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Univ. of Arkansas, Fayetteville

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Sunday, September 17, 2006

Fletcher on the Marshall Trilogy

Marshall Matthew L.M. Fletcher of the Michigan State University College of Law has recently posted The Iron Cold of the Marshall Trilogy on ssrn.  "The Cold Iron of the Marshall Triology," which takes its title from a Louise Erdrich poem, will appear this year in the North Dakota Law Review.

Here is Professor Fletcher's abstract:

Students of American Indian law cannot -- and should not -- escape from reading the three famous opinions of Chief Justice John Marshall that expounded for the first time in the halls of the United States Supreme Court the bases for federal constitutional common law - the opinions we now refer to as the "Marshall Trilogy." These three decisions, Johnson v. M'Intosh, Cherokee Nation v. Georgia, and Worcester v. Georgia, identified the contours of American Indian law as they remain today in the modern era. These opinions are the house in which American Indian advocates, leaders, and policymakers rise each morning -- and it is house filled with an iron cold of the deepest hour.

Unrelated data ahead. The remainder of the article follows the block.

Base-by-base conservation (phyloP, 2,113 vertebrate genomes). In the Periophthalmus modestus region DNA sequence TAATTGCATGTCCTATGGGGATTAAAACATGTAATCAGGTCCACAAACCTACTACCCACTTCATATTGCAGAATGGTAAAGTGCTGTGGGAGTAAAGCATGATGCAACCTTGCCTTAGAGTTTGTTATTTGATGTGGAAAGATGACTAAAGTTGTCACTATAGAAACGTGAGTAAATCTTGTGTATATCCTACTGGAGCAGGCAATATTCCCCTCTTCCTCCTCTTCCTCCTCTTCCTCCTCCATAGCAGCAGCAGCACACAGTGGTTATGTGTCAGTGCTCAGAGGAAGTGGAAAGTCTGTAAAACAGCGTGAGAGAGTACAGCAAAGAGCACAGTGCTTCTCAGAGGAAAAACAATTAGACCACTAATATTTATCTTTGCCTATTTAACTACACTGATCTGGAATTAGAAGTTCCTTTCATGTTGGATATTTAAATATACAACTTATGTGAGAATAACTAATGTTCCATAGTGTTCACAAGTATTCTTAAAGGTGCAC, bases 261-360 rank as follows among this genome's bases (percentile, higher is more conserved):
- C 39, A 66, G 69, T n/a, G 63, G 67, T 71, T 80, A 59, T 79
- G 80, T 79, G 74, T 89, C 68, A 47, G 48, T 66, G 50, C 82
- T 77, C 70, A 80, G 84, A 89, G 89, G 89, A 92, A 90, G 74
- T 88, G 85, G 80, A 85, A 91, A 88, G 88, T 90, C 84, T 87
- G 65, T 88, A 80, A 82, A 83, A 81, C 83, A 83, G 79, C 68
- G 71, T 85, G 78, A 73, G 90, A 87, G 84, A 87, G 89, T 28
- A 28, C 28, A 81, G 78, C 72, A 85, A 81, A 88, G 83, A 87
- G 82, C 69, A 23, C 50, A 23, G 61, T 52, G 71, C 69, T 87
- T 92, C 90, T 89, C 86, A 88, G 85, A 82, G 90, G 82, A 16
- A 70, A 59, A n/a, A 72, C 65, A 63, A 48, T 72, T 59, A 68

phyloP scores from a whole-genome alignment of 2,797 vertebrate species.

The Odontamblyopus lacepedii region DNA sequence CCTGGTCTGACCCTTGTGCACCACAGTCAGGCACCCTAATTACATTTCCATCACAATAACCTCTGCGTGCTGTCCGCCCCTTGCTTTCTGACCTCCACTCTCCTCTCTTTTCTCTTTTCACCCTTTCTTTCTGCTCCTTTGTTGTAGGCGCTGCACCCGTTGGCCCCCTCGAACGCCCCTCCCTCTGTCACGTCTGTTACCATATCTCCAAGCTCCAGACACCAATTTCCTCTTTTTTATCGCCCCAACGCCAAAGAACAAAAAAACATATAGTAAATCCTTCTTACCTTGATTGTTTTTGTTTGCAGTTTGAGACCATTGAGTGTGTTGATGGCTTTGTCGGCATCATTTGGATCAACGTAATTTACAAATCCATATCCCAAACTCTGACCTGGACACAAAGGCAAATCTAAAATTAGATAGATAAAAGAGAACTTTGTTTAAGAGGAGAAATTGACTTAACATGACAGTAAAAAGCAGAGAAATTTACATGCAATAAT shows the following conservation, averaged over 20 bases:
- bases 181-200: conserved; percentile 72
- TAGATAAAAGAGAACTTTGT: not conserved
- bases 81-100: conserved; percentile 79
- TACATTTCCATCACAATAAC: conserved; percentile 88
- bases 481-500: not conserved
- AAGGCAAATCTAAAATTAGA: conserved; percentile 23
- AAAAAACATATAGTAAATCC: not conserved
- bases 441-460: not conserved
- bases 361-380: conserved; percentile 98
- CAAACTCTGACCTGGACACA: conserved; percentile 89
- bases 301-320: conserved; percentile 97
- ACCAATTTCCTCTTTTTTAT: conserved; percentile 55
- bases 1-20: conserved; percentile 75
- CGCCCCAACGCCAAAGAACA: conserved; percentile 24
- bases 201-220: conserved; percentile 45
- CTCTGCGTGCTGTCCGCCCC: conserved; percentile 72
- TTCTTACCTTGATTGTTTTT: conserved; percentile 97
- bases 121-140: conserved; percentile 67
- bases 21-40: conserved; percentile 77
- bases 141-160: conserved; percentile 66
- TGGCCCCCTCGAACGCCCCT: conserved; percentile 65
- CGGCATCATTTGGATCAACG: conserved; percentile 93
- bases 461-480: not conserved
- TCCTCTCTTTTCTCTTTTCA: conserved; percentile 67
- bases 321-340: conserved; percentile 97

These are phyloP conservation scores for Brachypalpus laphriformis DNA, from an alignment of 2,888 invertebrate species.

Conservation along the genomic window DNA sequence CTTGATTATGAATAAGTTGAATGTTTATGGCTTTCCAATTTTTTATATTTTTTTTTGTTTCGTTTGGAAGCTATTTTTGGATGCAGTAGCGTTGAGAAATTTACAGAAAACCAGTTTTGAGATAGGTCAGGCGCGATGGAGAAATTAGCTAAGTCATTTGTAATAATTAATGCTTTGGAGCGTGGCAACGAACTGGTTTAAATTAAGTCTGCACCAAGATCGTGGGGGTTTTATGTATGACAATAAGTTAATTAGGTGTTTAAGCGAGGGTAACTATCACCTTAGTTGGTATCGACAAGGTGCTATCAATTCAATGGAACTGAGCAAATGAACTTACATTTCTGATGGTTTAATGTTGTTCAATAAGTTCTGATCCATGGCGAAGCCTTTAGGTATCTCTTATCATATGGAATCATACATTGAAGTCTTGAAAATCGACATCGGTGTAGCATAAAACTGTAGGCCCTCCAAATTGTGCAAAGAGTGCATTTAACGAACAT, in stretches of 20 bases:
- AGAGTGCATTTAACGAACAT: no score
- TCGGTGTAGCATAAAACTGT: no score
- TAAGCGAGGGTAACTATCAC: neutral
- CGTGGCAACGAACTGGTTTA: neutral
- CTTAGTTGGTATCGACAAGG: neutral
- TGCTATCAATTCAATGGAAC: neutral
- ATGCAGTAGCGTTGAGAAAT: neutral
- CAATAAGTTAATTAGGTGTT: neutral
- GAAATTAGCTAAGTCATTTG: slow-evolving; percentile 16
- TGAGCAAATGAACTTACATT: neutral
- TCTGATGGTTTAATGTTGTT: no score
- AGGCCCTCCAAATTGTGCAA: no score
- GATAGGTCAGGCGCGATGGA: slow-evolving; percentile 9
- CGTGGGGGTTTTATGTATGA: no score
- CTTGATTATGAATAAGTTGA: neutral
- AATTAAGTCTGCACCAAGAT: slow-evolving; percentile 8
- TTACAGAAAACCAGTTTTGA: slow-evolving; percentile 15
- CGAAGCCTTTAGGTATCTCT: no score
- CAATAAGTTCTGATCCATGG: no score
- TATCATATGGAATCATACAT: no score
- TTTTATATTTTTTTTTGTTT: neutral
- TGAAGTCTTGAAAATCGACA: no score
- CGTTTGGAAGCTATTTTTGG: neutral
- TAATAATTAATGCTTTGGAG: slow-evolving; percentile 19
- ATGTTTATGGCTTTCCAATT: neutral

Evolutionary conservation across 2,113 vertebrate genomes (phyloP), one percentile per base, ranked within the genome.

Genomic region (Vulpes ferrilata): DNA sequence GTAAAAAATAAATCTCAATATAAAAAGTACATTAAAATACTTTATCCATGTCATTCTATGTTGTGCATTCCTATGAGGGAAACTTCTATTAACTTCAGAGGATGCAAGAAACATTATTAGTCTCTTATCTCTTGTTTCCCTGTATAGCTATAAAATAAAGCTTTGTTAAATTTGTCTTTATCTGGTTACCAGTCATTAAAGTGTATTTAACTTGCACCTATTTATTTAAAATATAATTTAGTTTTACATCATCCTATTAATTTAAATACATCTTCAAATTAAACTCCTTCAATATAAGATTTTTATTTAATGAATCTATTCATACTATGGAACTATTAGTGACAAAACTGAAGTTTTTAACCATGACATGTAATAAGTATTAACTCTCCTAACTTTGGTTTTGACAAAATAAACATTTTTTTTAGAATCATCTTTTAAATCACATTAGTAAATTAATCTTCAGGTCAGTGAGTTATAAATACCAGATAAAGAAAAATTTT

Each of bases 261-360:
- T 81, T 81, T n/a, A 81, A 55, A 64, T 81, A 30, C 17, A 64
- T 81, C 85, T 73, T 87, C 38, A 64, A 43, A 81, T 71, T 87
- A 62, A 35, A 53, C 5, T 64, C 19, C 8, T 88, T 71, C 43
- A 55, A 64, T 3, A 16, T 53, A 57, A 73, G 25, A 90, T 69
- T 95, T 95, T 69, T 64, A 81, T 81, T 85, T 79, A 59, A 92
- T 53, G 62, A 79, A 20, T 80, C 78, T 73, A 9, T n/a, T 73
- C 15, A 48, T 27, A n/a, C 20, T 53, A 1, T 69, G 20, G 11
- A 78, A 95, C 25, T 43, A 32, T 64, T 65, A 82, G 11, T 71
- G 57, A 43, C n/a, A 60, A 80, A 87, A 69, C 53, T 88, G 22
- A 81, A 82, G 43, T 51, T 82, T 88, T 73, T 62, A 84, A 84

This essay is an attempt to reexamine the Trilogy for their continuing relevance to students of modern American Indian Law. The pedagogical value of the Marshall Trilogy goes far beyond the mere holdings of the cases. That is not to say the holdings are not significant - they are. But, as Justice Baldwin wrote in Cherokee Nation, the "reasons" for the holdings are more significant than the holdings themselves. The foundations of the current debates over plenary power, state authority in Indian Country, the special canon of construction for Indian treaties, implicit divestiture, the trust doctrine, the political status of Indians and Indian tribes, and others are all to be found within the Marshall Trilogy. For a new student of Federal Indian Law, these three cases are a microcosm of the entire course to come.

This essay reassesses the Trilogy using several methodologies of legal analysis, including legal history, law and literature (and mythology), and law and economics.

I'm still reading this; he engages with Eric Kades' article on Johnson, which has gotten a lot of attention in recent years.  I hope to set aside some time later in the semester to talk a little bit about Fletcher's important article.

The image of John Marhsall is from our friends at wikipedia.

Alfred L. Brophy
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